The first reading Dn 12:1-3, explained: This first reading taken from the prophet Daniel (167 BC), originally given to comfort and give hope to the Jewish people being persecuted by a cruel pagan king, advises us to live wisely and justly in the present time instead of worrying about the unknown future. In the second century BC, the Jews were conquered by the Greeks. The Greek king, Antiochus IV Epiphanes, tried to Hellenize the Jews by imposing Greek norms on them, by forbidding them to practice circumcision, by stripping the Temple of its valuables, by burning the Torah scrolls, by introducing the worship of Greek gods to the Jews and by forcing the Jews to join in the worship of these pagan gods. In this frightening and dangerous time, the Lord God’s prophetic message to Israel through Daniel addressed the needs of the suffering Jewish people, bolstering their morale and promising them the sure and definite intervention of Yahweh, their God of power and glory, even if they faced persecutions and hardship for a short term. Hence, they believed that Yahweh was on the verge of stepping into the world and definitively changing everything (Dan 12:1-3). This short passage also describes the “great tribulation,” the “resurrection of the dead” and the Divine Judgment with its rewards for the wise and righteous and its punishments for the foolish and wicked. Thus, today’s selection from Daniel introduces the belief in the resurrection of the dead and makes the first mention in the Bible of “everlasting life,” while such a doctrine was almost unprecedented among Jews even in the second century BC.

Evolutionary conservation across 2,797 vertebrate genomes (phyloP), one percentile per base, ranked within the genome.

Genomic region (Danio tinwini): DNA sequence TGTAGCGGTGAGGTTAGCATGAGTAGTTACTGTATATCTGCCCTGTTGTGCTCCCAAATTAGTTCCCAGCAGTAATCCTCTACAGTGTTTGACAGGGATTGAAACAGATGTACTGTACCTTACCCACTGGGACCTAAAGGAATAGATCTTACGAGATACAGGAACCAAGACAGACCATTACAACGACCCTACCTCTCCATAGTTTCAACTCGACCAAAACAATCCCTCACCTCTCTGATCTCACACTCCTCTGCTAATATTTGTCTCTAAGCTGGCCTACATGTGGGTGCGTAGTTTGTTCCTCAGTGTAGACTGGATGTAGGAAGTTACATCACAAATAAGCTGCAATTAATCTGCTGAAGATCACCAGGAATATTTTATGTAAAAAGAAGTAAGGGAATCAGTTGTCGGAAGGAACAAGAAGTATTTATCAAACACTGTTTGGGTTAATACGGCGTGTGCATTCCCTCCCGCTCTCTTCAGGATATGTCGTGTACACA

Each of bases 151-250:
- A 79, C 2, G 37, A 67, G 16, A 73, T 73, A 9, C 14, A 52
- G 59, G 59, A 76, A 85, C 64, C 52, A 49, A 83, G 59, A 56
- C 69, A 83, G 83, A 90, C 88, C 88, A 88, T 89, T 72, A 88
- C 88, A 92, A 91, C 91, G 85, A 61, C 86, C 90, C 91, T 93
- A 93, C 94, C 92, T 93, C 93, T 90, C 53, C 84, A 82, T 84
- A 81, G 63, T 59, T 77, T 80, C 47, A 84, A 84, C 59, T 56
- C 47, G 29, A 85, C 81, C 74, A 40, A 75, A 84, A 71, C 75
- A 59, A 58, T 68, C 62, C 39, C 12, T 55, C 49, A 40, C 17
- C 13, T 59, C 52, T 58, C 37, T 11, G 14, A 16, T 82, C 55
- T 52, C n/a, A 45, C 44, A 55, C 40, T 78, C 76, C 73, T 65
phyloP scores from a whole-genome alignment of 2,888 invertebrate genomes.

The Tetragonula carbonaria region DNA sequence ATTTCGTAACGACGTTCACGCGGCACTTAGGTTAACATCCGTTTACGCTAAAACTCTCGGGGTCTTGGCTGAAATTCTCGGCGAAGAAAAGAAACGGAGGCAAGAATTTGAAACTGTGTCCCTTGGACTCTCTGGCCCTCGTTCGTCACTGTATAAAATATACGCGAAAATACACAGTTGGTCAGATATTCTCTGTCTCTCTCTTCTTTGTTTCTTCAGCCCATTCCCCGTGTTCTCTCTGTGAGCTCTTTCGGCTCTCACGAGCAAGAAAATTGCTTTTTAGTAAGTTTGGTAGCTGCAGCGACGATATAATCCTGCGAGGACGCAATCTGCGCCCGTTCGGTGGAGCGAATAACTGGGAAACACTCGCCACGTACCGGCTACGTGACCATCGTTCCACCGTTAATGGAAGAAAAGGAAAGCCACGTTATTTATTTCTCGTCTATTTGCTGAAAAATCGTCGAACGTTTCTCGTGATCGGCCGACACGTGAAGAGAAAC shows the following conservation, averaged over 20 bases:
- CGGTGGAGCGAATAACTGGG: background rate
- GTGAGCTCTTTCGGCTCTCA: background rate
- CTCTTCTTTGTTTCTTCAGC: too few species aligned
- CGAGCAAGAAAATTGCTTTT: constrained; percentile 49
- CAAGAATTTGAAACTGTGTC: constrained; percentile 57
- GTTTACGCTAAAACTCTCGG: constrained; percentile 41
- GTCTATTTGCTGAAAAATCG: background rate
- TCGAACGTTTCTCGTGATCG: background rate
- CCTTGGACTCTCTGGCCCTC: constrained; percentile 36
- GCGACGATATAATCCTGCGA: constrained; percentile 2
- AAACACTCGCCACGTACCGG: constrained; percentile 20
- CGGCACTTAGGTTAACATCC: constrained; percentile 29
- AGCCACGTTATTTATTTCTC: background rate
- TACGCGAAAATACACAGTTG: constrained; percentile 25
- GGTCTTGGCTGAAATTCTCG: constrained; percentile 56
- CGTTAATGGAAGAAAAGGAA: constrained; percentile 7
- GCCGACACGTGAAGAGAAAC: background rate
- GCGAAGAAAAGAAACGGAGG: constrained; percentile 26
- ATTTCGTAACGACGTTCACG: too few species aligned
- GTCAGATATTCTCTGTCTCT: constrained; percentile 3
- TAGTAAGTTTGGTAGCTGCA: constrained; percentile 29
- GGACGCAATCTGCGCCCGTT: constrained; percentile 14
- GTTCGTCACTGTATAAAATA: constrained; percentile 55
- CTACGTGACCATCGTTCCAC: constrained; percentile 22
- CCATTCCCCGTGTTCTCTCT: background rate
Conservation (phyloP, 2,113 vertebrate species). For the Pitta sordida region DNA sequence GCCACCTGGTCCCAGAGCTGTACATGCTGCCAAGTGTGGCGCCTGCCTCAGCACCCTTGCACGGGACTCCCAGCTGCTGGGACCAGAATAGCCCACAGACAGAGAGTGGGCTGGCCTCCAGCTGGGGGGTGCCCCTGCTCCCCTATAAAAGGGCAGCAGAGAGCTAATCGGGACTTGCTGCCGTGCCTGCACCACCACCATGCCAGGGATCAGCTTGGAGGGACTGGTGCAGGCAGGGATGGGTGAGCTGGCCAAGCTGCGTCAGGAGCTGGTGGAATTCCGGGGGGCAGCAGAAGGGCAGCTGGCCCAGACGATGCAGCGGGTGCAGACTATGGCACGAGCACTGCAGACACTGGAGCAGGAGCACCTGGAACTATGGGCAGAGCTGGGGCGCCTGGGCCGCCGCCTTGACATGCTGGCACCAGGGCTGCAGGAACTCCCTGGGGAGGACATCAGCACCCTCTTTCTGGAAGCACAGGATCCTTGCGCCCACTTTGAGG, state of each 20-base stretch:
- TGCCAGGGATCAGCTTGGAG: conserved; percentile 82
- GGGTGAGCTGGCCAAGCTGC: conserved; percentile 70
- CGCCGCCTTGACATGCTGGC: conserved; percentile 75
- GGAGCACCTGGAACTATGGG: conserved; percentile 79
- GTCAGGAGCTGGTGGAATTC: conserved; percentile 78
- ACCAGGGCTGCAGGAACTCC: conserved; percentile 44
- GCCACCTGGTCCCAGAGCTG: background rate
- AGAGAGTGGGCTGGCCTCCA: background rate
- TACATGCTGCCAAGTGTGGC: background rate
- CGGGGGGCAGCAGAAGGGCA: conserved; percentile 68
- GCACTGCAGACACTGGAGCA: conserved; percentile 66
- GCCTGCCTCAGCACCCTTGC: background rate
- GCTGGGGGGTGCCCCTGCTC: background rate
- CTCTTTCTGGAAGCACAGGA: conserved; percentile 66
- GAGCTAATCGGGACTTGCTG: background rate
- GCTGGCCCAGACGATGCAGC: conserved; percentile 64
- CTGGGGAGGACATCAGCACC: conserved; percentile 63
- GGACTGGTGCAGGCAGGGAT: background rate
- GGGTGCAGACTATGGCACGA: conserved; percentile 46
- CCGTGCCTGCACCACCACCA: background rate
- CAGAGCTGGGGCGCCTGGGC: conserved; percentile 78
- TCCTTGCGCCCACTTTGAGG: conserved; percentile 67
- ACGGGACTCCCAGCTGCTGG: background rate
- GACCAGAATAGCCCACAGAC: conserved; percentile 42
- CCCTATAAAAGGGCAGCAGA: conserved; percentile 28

Second Reading, Hebrews 10:11-14, 18: This reading challenges us to look to the future with hope and serenity because Jesus, who sits forever at God’s right hand, is the mediator who secured the forgiveness of our sins and our sanctification through his sacrifice on the cross. The letter to the Hebrews was written for Jewish converts to Christ, in part to help them cope with the loss of the comforts they had enjoyed within the institutions of Judaism and from which they had been excluded by their conversion. The author’s intent was to show that Jesus himself had replaced those old institutions and exceeded them. In today’s passage, the institutions in question are priesthood and sacrifices. The author asserts that the old, repetitious sacrifices were futile, while the one sacrifice of Jesus makes us perfect forever and wins the forgiveness of sin, rendering further sacrifice unnecessary. Through Jesus’ saving gift of himself, perfect praise has been offered to God, sin and guilt, have been expiated, and absolute, intimate union has been achieved. Jesus continues his priestly work in Heaven by his intercession for us in the presence of God, the Father. Furthermore, Jesus, the new and the only High Priest, has a seat at God’s right hand, closer than any other priest has ever come to Him. For Jesus’ sacrifice made possible the forgiveness of sins and the formation of a new relationship between God and humankind.